Brand Missteps In The Social Media Spotlight: The New Rules Of The “Shame Game”




  • Contributor Katy Keim explains how digital shaming is gradually blurring the lines of social customer service.




    shame-ss-1920


    Fielding customer complaints has always been the role of a company’s customer care team. However, the pervasive rise in using social media to connect more directly and instantly with brands has fundamentally changed everyone’s notions of service and support in the digital age.


    Brand ambassadors praising you online? Yes, lots of those (and we love them!). Upset customers hoping for a quick resolution? Absolutely, and in substantial and growing numbers. Anyone from any walk of life (customer or not) weighing in on any aspect of your brand? That goes without saying – everyone has a point of view that they want to share!


    Social Support And Customer Care

    Knowing this, let’s take a step back. What’s abundantly clear is that we are now living in an era when social support and customer care are constantly top of mind for brands big and small.


    Though, at the same time, I think we’re all starting to realize that how we use social and digital media to better serve our customers makes us more susceptible to social shaming. I think we’ve all encountered the social shaming phenomenon, when the social media spotlight seems to focus on one brand that’s made an apparent misstep of some kind, and everyone from customers to media commentators feel free to pile on.


    The challenge that confronts us today is knowing where to draw the lines of demarcation – and knowing how, when, or even if to respond to social shaming. That distinction is more important than ever. Could this be the next wave of the so-called “shame game?” Too soon to tell.


    Is this a result of heightened customer expectations? Most definitely. Is this the result of our nonstop access to social media? Highly likely. Is this part and parcel of human behavior, in general? One could assume so.


    What I’m trying to say is that we now have a perfect storm brewing that takes the notion of “the customer is always right” to a whole new level. Why? Because when customers don’t get the support they need – or, rather, when they don’t get their way – there is very little holding them back from taking their frustration out on your brand in a very public way. And, quite frankly, that’s what brands fear the most these days.


    When Social Media Goes Wrong

    Let’s look at a few examples. Earlier this year, Dave and Buster’s tweeted something that was meant to be funny, but ended up backfiring in a most unexpected way.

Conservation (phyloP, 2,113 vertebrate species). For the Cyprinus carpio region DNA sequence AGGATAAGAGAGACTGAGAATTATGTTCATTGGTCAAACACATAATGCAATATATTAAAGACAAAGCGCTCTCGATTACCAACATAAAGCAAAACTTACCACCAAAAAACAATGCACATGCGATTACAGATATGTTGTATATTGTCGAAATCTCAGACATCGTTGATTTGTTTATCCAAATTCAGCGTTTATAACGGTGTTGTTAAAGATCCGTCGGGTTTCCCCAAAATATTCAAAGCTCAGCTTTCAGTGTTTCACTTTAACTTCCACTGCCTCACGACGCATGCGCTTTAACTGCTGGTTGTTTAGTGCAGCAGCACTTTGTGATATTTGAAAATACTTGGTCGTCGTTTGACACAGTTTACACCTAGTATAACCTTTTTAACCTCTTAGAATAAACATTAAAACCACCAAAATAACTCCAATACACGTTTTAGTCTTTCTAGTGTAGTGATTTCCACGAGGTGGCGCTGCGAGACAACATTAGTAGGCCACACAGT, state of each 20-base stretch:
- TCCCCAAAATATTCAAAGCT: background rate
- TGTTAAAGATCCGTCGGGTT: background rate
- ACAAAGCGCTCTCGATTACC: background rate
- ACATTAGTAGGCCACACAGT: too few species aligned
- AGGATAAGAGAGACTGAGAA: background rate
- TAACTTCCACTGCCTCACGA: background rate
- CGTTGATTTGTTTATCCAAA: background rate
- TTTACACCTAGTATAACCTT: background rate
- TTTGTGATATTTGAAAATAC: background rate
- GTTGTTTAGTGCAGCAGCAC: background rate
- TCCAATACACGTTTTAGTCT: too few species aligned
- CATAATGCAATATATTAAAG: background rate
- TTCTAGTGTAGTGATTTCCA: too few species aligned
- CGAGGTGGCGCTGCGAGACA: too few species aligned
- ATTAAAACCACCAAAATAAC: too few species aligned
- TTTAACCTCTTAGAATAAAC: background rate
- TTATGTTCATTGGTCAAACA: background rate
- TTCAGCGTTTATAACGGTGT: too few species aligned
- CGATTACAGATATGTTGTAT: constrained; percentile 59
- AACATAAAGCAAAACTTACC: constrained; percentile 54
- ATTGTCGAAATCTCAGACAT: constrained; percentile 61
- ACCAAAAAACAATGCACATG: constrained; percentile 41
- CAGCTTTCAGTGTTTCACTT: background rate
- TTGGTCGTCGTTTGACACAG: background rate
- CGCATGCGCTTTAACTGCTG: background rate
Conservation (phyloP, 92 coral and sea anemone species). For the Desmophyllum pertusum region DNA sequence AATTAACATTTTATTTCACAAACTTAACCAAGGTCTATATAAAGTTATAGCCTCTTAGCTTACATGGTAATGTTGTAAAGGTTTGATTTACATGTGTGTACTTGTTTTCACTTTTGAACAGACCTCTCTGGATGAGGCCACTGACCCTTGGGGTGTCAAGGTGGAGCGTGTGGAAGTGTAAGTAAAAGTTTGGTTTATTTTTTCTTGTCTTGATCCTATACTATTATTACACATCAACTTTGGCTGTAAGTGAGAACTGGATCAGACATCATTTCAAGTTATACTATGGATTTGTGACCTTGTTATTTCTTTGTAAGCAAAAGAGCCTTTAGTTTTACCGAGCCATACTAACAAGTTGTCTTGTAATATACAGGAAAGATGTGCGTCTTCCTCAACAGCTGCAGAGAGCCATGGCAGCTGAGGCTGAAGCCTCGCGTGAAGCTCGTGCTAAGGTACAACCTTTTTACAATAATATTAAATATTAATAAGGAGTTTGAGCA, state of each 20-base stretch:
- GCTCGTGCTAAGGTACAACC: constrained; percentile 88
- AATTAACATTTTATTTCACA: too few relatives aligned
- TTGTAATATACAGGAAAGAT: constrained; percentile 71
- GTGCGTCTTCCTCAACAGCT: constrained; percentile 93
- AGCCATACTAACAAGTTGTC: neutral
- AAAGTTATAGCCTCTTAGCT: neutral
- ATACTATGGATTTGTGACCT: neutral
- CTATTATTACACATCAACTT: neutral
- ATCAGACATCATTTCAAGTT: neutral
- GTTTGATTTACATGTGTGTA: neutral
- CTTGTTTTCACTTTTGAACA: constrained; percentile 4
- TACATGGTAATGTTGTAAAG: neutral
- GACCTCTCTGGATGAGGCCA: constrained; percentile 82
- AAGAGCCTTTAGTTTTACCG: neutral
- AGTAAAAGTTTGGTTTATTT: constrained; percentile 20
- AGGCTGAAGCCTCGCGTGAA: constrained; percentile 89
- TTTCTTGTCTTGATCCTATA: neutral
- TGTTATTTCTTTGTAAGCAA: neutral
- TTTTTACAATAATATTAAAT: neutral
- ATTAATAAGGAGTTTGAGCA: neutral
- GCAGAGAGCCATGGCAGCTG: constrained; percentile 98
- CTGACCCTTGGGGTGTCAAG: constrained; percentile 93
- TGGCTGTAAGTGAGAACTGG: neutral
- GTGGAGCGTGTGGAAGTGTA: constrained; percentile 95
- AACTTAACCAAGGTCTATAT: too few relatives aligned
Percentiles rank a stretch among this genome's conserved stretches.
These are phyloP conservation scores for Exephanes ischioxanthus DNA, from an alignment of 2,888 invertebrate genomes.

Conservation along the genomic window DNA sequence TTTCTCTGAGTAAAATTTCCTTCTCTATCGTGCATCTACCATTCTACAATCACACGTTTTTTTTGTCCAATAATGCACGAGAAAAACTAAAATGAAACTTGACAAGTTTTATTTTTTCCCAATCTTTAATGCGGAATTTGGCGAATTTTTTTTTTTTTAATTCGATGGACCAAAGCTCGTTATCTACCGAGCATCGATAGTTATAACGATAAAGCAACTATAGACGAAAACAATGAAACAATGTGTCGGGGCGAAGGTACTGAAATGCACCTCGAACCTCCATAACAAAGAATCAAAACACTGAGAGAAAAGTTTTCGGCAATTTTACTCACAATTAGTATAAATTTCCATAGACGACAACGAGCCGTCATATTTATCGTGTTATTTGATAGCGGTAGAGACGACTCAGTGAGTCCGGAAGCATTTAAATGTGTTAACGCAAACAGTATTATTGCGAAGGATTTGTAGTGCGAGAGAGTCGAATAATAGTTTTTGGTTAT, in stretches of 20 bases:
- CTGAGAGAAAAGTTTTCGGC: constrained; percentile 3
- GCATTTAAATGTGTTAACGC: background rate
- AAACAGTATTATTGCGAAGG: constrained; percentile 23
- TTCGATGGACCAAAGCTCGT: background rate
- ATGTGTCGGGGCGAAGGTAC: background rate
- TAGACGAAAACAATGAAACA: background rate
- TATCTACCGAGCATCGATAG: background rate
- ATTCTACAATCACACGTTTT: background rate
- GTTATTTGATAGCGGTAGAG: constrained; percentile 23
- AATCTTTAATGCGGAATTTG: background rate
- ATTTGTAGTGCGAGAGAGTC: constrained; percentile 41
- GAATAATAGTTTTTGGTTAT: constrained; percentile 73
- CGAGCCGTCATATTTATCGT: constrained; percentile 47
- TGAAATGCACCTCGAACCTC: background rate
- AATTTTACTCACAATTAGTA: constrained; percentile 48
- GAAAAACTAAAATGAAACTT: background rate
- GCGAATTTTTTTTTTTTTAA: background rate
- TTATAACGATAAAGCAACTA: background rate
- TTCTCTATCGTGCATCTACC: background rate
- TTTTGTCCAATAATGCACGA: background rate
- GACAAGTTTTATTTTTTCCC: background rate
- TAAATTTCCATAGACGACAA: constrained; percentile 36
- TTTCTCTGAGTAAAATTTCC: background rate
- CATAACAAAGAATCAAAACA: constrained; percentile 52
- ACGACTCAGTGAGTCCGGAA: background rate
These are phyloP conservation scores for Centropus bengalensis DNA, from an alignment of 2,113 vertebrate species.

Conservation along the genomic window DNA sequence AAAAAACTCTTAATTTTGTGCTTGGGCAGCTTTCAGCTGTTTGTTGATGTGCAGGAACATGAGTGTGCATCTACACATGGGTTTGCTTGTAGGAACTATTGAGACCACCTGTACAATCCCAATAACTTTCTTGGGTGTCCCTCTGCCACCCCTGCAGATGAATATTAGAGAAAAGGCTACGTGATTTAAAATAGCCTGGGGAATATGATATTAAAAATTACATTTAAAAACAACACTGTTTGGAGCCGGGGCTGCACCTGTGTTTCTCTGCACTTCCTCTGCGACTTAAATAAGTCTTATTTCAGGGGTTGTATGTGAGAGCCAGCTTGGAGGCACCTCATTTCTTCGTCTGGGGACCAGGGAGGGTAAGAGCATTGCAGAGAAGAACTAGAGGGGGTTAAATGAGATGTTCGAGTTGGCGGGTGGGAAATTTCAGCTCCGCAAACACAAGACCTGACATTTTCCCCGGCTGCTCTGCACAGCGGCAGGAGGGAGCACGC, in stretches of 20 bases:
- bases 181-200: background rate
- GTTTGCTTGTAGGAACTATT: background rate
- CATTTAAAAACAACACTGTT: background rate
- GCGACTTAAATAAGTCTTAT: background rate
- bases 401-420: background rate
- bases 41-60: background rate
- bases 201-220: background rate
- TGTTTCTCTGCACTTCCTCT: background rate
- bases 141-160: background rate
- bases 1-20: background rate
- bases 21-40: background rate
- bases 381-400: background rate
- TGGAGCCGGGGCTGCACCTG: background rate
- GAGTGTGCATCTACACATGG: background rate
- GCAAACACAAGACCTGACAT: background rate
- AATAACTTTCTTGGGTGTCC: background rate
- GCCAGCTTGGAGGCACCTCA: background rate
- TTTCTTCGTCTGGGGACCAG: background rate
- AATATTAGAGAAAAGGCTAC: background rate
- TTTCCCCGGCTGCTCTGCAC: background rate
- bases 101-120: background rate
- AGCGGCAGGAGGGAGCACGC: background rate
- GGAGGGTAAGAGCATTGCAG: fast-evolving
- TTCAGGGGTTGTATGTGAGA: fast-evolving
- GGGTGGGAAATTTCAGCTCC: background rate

dave-busters-tweet-screenshot


    What was perceived to be a lighthearted pun in celebration of “Taco Tuesday” was blown up (many would even say out of proportion) into a story about the brand making a racist jab. And, of course, the twittersphere went abuzz like wildfire – so much that Dave and Buster’s quickly took the tweet down and issued an apology (via Twitter).





    Whether this sparked long-term damage to the brand or was forgotten a day or two later is not really the point. The takeaway here is that, within minutes, social media made it possible for people from all corners of the world to publicly shame the company and cause them to rethink their actions, essentially putting the company not only at the mercy of its actual customers, but also in the firing line of various social media commentators who just want to make some noise (including those who may not even follow the brand or have even heard of it before).


    Another example, going back a little further, that I think is truly indicative of how determined some customers can be to have their voice heard, is one of a British Airways passenger who was so upset about the poor customer service he received after the airline temporarily lost his luggage that he decided to purchase a series of promoted tweets, totaling $1,000, to make his point loud and clear. And that he did.





     


    His story didn’t end there, though. What he managed to do, albeit somewhat unexpectedly, was not only put a spotlight on the airline’s lackluster customer service, but also uncover a major gap in its social service offering (and etiquette). This put the entire airline industry on high alert, making it clear that disgruntled passengers could easily flock to social to make their dissatisfaction known (and in a massively public way).